Creative process is the focus of the next Featured Artists exhibit at the Hillsborough Gallery of Arts. The exhibit IMAGINED is the collaborative effort of four artists, Michelle Yellin, O’Neal Jones, Alice Levinson and Pam Isner, each working in a different medium and each approaching their materials and their creative process in a unique way. The result is a visually rich and conceptually intriguing mix of images, objects, techniques, and ideas.
O’Neal Jones, master woodworker uses traditional wood joinery techniques in the construction of his furniture and wall art. To these traditional techniques he has added shoji panel design. The shoji, wooden panels backed by paper or fabric are strengthened with kumiko, small interwoven lattice slats. Jones explains,” I use the I use the kumiko construction process as a palette of shape and image possibilities. Drawing inspiration from nature and music, my goal with every shoji design is to portray an image as simply as possible while maintaining the shoji structural integrity. With this directive of simplicity, I am able to use the least amount of well chosen woods with the greatest amount of impact. Being an outdoor person and avid hiker has shaped my belief that the best use for wood is a tree, yet it is also my choice of material with which to design and build. It is with this reverence for the material that I work toward making the most of this precious resource after it comes to the shop.
Pam Isner creates unique glass assemblages, using surprising found and repurposed glass. Describing her process of creating her magical works she writes: A Simple idea surfaces. Fleeting glimpses of images form, But how to capture them? Imagination, we all have one. The task is how to tap into it. Being a literal type, I start often with the likeness of a creature and end up elevating it with an encrustation of adornments imagined and executed in real time. I may never capture those images that come and go so quickly, but alchemy between the essence of things imagined and the beautiful glass I work with often result in something new and surprising. I like surprises.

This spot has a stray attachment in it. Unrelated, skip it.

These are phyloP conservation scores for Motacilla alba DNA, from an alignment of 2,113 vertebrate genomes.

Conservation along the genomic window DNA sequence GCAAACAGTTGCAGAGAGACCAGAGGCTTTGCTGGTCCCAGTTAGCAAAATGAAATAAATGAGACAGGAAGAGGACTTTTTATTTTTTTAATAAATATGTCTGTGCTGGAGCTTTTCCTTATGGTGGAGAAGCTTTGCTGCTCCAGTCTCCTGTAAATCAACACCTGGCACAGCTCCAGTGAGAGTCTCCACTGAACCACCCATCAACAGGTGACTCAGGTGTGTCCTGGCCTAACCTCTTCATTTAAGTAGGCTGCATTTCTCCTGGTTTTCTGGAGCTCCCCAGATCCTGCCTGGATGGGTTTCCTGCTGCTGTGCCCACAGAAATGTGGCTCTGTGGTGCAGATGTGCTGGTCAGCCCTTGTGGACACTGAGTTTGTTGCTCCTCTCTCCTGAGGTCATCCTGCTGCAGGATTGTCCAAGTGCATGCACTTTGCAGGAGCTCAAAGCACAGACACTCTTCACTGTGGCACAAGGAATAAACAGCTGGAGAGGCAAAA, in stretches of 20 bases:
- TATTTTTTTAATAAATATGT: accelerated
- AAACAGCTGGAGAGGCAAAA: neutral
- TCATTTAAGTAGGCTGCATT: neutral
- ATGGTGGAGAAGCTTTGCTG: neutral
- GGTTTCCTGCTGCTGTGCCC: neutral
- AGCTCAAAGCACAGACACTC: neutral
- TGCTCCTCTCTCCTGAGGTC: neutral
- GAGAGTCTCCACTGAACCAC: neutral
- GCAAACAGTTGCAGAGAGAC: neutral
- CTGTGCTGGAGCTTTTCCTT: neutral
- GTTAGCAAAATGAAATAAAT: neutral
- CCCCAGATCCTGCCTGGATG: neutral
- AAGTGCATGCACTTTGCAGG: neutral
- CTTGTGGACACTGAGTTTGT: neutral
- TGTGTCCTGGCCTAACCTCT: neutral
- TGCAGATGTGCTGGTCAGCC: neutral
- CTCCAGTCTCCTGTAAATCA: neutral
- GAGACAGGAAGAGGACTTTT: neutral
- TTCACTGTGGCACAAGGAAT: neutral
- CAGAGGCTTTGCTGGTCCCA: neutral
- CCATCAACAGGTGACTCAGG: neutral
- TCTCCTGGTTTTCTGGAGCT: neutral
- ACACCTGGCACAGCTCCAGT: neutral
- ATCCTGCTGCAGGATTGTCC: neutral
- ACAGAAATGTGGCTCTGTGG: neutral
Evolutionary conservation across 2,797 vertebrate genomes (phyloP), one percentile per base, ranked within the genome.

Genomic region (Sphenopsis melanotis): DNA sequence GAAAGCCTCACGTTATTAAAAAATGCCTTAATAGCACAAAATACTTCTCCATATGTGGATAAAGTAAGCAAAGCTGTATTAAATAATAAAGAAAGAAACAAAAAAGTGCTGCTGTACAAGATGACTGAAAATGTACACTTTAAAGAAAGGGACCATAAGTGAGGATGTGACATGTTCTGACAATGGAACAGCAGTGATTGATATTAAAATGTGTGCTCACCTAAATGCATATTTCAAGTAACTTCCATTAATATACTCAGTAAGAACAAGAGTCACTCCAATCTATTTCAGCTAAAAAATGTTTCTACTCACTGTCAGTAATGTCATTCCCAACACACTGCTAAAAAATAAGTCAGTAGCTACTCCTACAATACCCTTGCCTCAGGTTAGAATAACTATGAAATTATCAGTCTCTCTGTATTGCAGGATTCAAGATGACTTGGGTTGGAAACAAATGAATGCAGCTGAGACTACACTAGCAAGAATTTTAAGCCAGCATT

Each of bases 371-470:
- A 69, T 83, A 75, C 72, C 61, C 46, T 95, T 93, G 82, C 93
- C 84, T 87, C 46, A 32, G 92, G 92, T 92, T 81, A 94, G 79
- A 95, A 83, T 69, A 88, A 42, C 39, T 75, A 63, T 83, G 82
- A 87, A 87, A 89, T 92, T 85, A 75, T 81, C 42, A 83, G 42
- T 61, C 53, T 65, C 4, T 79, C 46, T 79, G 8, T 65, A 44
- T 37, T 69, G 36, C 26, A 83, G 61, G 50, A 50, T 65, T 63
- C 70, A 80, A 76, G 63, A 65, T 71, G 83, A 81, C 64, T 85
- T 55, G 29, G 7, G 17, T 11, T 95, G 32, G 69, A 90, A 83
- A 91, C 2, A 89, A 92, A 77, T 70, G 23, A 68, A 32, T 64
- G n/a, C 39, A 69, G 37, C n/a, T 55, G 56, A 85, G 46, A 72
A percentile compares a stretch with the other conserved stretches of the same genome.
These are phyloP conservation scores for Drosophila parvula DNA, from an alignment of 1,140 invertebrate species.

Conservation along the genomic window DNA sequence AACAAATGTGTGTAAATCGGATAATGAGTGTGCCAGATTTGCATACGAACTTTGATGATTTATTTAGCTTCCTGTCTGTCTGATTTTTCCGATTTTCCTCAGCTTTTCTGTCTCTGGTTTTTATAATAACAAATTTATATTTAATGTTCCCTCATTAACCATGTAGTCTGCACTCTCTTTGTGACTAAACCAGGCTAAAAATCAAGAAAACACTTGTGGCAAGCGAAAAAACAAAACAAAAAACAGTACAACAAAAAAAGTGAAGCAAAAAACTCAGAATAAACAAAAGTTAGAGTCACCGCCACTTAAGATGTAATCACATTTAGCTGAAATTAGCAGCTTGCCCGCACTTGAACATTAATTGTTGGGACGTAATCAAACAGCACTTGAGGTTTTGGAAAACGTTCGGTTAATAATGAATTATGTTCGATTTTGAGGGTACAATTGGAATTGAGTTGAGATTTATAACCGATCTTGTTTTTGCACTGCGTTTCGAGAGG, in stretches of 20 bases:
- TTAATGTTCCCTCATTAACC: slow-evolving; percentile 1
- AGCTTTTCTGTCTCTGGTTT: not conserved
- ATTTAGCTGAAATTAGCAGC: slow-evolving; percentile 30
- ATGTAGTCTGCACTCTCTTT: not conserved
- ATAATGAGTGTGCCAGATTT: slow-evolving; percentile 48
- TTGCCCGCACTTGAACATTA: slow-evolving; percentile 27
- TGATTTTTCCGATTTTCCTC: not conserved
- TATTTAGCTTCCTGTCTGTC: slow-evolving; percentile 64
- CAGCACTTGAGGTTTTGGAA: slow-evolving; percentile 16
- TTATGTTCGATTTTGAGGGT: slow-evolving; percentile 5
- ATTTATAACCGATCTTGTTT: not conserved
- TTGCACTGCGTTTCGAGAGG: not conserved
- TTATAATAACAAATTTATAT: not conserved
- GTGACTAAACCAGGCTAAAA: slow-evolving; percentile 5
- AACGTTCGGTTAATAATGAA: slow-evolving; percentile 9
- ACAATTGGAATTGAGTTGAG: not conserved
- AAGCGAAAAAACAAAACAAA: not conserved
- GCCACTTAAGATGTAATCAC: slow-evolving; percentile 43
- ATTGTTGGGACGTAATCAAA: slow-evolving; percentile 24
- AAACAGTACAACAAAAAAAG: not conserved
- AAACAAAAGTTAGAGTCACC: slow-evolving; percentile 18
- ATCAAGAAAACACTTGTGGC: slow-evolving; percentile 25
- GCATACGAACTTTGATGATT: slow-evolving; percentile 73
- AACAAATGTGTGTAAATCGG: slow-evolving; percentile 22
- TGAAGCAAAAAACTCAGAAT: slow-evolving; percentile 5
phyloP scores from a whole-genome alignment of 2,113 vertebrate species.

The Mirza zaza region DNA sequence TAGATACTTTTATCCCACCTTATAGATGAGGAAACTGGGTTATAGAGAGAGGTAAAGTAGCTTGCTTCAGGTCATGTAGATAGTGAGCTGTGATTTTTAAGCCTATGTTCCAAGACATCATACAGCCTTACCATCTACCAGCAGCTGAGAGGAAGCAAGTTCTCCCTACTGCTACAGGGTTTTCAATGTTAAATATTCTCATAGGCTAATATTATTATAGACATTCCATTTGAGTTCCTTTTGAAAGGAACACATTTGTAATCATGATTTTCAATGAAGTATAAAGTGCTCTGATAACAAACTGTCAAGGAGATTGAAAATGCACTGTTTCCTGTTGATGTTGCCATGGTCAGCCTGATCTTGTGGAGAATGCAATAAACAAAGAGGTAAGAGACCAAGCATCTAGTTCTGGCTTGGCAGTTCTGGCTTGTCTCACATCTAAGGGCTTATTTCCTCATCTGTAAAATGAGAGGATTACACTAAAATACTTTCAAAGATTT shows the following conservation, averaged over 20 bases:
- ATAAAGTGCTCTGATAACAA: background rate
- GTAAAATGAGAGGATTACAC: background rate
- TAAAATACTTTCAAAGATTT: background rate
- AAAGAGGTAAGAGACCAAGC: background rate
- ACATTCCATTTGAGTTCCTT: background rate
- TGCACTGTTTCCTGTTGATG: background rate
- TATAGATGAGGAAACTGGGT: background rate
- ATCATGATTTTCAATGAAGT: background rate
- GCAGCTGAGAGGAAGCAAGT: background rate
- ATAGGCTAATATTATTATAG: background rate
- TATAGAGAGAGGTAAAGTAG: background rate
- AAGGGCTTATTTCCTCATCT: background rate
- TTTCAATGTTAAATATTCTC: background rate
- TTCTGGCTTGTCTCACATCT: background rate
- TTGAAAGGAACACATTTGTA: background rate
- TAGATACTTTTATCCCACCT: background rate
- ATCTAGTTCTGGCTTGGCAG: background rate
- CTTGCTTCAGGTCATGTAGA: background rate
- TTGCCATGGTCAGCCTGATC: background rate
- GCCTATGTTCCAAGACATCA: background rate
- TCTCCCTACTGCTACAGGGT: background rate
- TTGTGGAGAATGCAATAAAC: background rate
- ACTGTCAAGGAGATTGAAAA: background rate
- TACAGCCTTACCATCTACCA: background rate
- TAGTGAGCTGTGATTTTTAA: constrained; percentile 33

Michele Yellin’s animated, fanciful paintings are rich in narrative. Working primarily in acrylic and watercolor, Yellin’s warm, vibrant canvases are windows to an imagined universe of people, animals, and places, familiar, but not quite known. Yellin explains,” When I create art, I make images of a world imagined. It’s not that I am not interested in what lays before me, but rather I am more interested in showing what is not obvious, or perhaps, not even there. Is what I create imagined and made up? Sometimes. Moreover, since I can perceive only so much due to my limited senses, I am not entirely sure that what I create is purely made up or, perhaps, is real on some other level. I imagine, I do the work, and the imagined images become real on the surface of the canvas.
Alice Levinson uses a range of traditional surface design techniques in creating her non-traditional cloth constructions. Her work process is intuitive and encourages spontaneity and experiementation. Levinson explains,”I am the daughter of a master seamstress and grandaughter of a tailor. Perhaps that explains my affinity to working with cloth, needle and thread. I am drawn to the tactile nature of fabric and find delight in its’ hand. I experiment freely with dye, paint, and printing techniques to create cloth complex in texture and rich in visual interest. I am by nature an observer of people and the natural world. These observations lead to musings, scribbled phrases, gestural sketches. These suggest themes, visual motifs, a palette. I reach for the cloth and then the magic begins. As I begin to handle the materials and work the cloth, image, line, pattern find their way though my hands into the work in a remarkable way. My task is to stay open and responsive to the ‘voice’ of the cloth and allow the creative flow. This is not easy, but is always satisfying. The time for critical review, re-direction, and editing will come later. My primary task as an artist is to honor and facilitate this process led by the materials and my intuitive response to them. For me
This is the hallmark of art-making. The process is primary. The outcome is secondary. Some people call this the ‘playfulness’ of artmaking. Most children are natural artists, engaging with their environment in a free, non-judging ie, creative manner. For the rest of us, the work is learning to relinquish the habit of critical thinking. An exercise I endorse and one I continue to practice.